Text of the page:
Eight companies, most of them members of the Luxembourg BioHealth Cluster, participated in the Luxembourg pavilion at MEDICA on 12-15 November 2014. Their presence gave them the opportunity to market their products and services at this the world’s biggest medical trade fair. The Cluster was there to help them extend their network of clients, distributors and partners.
"Everyone comes to MEDICA," says Nina McKechnie of Fast-track Diagnostics. "We have over 35 distributors of our infectious disease detection kits all over the world, and during MEDICA we get to speak face-to-face to about 20 of them. We are also able to make contacts with potential new distributors."
Distributor contacts are also the focus of Marie-France Fassotte-Stenimetz of Laboratoires Réunis, who is busy providing information about her firm to fair visitors. The company develops molecular diagnostics for infectious diseases and genetic preventive testing. "We produce test reports in a number of different languages, and are looking for distributors from different countries," she explains. "MEDICA provides an opportunity to make introductions which can be followed by further contacts and negotiations of potential partnerships."
Fast-track diagnostics and Laboratoires Réunis have joined the Luxembourg pavilion organised at MEDICA by the Ministry of the Economy together with Ai Mediq, Ceodeux MEDITEC, Dometic Medical Systems, DuPont de Nemours Luxembourg, IEE and Neo Medical Systems. They all consider it important to be here. "We have been attending MEDICA for the four or five last years, and it is particularly useful,” Ms McKechnie points out. “More or less all companies in the world are here, so it is a good opportunity for us to check out what happens on the market, what new technologies are out there, and keep up with the competition."
Launching new products
MEDICA overflows of the latest products in the medical field, and Fast-track Diagnostics is displaying its recently developed test for detecting the Ebola virus. Sergei Nossoff, Chief Financial Officer at Ai Mediq, proudly demonstrates another brand new Luxembourg-based product: the ReOxy, an innovative medical device for the cardiologic rehabilitation and prevention markets. "We started sales early this year," Mr Nossof explains, "and we are now looking for distributors all over Europe. MEDICA is a great place for this. We have already connected with a few different distributors, which is extremely important for our business development."
The CEO of Neo Medical Systems, François Scalais, is working on the development of a system that provides 3D laparoscopic images in operating rooms without the drawback of traditional 3D glasses. "We are still at the prototyping phase so we don’t try to reach customers yet," he says, "but have targeted appointments with specific partners. Being at MEDICA is a major step to be in touch with suppliers and partners and in the future to find distributors and vendors."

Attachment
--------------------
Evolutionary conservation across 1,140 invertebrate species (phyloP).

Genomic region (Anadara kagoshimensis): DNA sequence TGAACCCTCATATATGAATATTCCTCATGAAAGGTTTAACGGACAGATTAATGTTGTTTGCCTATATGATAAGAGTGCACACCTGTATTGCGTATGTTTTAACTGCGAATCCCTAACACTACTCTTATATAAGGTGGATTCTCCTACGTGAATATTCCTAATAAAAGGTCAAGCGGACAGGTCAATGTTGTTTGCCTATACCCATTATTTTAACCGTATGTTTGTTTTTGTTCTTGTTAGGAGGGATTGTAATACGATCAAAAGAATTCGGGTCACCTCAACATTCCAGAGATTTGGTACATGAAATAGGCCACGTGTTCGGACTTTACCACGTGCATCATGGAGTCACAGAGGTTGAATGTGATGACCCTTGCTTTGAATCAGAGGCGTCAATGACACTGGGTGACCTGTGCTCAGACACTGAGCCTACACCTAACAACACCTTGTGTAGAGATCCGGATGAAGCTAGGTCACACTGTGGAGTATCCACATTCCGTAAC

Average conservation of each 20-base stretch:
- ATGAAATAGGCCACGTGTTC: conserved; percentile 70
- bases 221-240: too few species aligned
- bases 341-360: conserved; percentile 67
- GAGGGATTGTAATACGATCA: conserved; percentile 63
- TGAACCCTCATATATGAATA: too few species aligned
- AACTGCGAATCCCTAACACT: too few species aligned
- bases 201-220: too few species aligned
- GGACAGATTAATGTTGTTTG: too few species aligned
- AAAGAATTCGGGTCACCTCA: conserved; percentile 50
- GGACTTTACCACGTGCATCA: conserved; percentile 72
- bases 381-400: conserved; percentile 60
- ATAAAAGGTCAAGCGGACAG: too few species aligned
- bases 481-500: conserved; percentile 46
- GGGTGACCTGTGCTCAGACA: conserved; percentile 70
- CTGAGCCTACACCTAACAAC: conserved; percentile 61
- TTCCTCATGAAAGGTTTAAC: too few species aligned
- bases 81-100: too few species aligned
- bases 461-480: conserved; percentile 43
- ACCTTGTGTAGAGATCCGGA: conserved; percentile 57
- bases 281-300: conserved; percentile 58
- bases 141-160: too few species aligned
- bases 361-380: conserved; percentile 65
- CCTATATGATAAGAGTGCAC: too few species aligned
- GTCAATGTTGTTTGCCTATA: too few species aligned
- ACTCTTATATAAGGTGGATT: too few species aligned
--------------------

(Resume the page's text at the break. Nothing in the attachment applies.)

To further promote the joint stand, a "Luxembourg Day" was organised on 13 November with Secretary of State of the Economy Francine Closener visiting the stand for an official reception. Ms Closener highlighted the significant progress made in biotechnologies in the Grand Duchy over the past few years and the government’s commitment to further develop the sector.
"We have two main reasons for organising a Luxembourg stand at MEDICA," says Patrizia Luchetta of the Ministry of the Economy. "Luxembourg is small, so having one joint stand provides better visibility for our companies and increases their opportunities to attract business. Since participation at MEDICA is expensive, we also want to make it easier for companies to come by helping them share the costs." The effort seems successful, since the number of visitors on the stand is high and the exhibitors are busy with answering questions and discussing with partners.
In order to offer other companies that those exhibiting an opportunity to visit MEDICA, the Luxembourg BioHealth Cluster organised a group visit on the Luxembourg Day. Simone Hammes-Ganz from Stëftung Hëllef Doheem is one of those who took advantage of this initiative. "I’m here to discover what is new in the medical sector, such as technical aids and equipment that can be helpful for our patients," she says. She has also been introduced by BioHealth Cluster Manager Thomas Dentzer to a German organisation looking for a partner to launch a new technology to be used in home care. Their possible collaboration will now be discussed in further detail.
Towards new markets
A more unexpected exhibitor at the stand is IEE, the well-known producer of sensors for the automotive market. "The main part of our business is of course in cars," IEE’s Camille Goedert confirms, but he emphasises the need to diversify, in particular after the dramatic drop of the car market in 2008. The company has developed a sensor for shoes that could measure the pressure distribution on the sole and provide information on how users walk or run. This sensor could be used for medical or sport applications. "We don’t have a finished product yet, but this kind of exhibition is an excellent opportunity to present our ideas to health professionals, get their feedback and from there know where to go."
"MEDICA allows you to showcase your innovations and products, either to sell them or to find companies with who you can collaborate to further develop them," Dr Dentzer agrees. He is pleased with the high number of visitors and meetings at the stand. In addition to supporting Cluster members, he has also made contacts with several foreign enterprises interested in establishing activities in Luxembourg. "The next step will be to follow up all interesting leads and try to initiate concrete projects," he concludes.
Back to all news
For further information, please contact:
Dr Thomas Dentzer
Luxembourg BioHealth Cluster Manager
+352 43 62 63 875